Galena said the results demonstrated the mineralisation is gently dipping so has interpreted intersection widths to be estimates of true widths.

“These results are very exciting because they confirm high-grade mineralisation extends 150 metres beyond the existing Resource model mineralised area,” Galena Mining managing director Alex Molyneux said in the company’s announcement to the Australian Securities Exchange.

“This bodes well for achieving our Resource development ambitions when we come to publish an updated Mineral Resource estimate.”

Galena has now completed twenty drill-holes (AB82 to AB101) as part of its 2018 Resource Infill and Development drilling program with assays for holes AB99 to AB101 pending.

The company outlined the 2018 Resource Infill and Development drilling program has two aims: (i) to infill areas of existing Inferred Resources with the aim to upgrade the volume Indicated Resources as part of the Pre-Feasibility Study work; and (ii) to test for extensions to the high-grade mineralisation with the aim to upgrade the overall Resource.




Sheffield Resources Signs Native Title Co-Existence Agreement

THE BOURSE WHISPERER: Sheffield Resources (ASX: SFX) signed a Co-existence Agreement (Agreement) in relation to the company’s Thunderbird mineral sands project in northern Western Australia.

Sheffield Resources said the signing follows its recent signing of an in principle and non-binding term sheet with the Traditional Owner Negotiation Committee (TONC) that represents the Mount Jowlaenga Polygon #2 claimant group (Traditional Owners).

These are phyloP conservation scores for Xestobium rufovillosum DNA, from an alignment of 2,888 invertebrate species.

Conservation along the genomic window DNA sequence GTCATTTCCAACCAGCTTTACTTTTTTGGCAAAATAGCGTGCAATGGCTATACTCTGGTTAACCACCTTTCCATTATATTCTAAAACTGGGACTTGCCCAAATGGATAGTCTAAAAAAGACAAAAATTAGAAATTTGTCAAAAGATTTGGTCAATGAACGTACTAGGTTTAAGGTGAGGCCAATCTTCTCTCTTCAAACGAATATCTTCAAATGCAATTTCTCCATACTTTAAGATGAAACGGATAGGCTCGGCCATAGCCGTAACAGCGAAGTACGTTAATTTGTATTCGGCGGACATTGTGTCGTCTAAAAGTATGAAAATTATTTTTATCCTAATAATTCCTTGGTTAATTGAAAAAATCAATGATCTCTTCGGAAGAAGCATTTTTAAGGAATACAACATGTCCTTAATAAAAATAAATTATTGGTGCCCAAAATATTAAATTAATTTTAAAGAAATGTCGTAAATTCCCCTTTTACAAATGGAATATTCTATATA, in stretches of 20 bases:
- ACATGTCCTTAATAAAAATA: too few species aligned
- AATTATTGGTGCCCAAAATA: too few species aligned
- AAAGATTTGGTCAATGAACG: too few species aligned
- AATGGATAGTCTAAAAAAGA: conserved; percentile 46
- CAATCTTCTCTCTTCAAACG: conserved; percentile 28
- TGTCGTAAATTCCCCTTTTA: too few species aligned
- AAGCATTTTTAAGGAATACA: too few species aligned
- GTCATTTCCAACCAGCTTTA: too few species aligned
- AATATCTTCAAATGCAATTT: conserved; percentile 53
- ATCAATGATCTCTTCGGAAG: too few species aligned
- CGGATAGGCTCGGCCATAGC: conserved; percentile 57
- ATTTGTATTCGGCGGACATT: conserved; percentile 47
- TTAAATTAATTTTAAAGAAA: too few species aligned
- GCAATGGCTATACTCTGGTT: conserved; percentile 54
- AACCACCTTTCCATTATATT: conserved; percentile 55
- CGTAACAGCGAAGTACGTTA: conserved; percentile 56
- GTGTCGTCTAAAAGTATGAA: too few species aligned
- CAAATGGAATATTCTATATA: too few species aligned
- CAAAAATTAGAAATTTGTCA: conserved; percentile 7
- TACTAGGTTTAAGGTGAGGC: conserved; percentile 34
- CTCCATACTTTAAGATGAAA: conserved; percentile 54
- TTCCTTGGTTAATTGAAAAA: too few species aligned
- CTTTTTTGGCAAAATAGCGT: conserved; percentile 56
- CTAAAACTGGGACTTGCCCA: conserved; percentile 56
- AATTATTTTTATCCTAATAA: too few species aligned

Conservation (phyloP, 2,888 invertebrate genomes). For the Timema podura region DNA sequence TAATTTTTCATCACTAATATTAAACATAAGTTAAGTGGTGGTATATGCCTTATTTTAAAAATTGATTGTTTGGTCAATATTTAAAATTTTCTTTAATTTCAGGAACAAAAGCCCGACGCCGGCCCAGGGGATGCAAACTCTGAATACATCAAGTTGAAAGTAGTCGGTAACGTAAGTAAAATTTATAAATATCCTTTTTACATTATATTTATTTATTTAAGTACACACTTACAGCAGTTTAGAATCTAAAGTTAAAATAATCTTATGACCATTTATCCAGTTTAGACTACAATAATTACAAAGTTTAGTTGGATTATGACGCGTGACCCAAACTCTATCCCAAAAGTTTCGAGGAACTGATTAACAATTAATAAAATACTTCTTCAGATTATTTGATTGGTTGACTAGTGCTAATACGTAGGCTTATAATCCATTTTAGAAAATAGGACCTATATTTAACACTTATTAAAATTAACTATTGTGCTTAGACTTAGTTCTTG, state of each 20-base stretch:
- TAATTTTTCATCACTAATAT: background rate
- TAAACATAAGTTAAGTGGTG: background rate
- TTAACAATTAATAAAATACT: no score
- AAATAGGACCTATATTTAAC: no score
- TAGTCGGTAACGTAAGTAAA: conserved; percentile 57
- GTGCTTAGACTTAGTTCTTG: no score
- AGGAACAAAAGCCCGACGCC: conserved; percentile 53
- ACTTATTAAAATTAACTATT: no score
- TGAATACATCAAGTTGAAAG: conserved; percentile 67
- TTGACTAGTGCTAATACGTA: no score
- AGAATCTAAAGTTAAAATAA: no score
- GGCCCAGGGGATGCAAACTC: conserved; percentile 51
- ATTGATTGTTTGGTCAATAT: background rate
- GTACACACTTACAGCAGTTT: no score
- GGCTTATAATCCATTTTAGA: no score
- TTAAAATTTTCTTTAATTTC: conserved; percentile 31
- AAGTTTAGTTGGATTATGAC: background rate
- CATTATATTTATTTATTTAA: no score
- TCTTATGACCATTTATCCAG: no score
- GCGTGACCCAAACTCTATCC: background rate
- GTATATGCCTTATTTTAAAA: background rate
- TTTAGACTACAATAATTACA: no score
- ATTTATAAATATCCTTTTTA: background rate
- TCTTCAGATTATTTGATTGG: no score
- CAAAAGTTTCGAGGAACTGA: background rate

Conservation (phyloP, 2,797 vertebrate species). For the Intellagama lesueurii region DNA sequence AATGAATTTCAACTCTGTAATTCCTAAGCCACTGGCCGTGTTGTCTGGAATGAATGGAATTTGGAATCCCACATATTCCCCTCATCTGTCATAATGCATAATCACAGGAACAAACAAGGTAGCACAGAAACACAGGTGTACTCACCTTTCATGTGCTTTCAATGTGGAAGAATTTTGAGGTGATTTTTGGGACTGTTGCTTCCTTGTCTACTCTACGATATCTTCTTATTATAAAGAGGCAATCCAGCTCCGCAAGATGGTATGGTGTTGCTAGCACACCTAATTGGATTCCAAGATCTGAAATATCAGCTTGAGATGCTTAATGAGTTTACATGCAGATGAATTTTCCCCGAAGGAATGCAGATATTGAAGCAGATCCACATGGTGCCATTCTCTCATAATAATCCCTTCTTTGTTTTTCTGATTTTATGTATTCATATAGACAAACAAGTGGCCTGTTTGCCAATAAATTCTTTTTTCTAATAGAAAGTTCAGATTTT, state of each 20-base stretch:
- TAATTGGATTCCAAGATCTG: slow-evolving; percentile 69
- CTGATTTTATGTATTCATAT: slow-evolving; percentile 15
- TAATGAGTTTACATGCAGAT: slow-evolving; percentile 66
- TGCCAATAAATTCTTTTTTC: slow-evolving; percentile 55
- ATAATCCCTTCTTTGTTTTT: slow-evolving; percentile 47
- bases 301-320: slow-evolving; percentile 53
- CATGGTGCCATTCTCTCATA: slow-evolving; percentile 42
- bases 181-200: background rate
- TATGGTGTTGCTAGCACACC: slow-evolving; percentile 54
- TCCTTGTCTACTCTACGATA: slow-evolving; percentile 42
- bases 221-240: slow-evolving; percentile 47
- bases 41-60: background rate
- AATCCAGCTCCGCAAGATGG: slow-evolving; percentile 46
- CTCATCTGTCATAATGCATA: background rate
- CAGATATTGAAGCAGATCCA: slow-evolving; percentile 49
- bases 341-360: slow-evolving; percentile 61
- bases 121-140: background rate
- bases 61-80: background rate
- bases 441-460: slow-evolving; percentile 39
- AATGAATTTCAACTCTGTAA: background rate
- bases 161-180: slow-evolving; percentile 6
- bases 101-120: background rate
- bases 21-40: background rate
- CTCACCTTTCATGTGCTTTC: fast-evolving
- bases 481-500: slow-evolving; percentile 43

Sheffield has worked closely with the TONC and its advisors to formalise the terms of the agreement, which has now been executed and delivered to the Traditional Owners.

This allows the Kimberley Land Council (KLC) to proceed with an Authorisation Meeting, which involves a meeting with a wider group of Traditional Owners to consider authorising the Named Applicants to execute the Agreement.

Sheffield explained that the Authorisation Meeting represents the final step in this process and is currently expected to take place in late October or early November 2018.

“We commend all parties for their efforts in finalising the terms negotiated with the TONC in a timely and conciliatory manner,” Sheffield Resources managing director Bruce McFadzean said in the company’s announcement to the Australian Securities Exchange.

“The signing of the Agreement is now binding on Sheffield and provides certainty to the wider group of Traditional Owners in the period leading to the Authorisation Meeting.”

Sheffield indicated it aims to continue to work closely with communities throughout the Kimberley on employment and business opportunities as part of its commitment to the development of Thunderbird.

McFadzean said the company was focussed on its licence to operate with Traditional Owners and the wider Kimberley community and looked forward to working alongside them as the project moves into development.





Alliance Resources Drilling to Increase Weednanna Resource

THE DRILL SERGEANT: Alliance Resources (ASX: AGS) wasted little time getting back out on the ground with the resumption of RC drilling at the company’s Weednanna gold deposit in South Australia.

The Weednanna gold deposit ispart of the Wilcherry Project Joint Venture between Alliance (75.01%) and Tyranna Resources (ASX: TYX) (24.99%).

Alliance released a maiden Mineral Resource Estimate for Weednanna this week of 1.097 million tonnes at 5.1 grams per tonne gold for 181,000 ounces gold.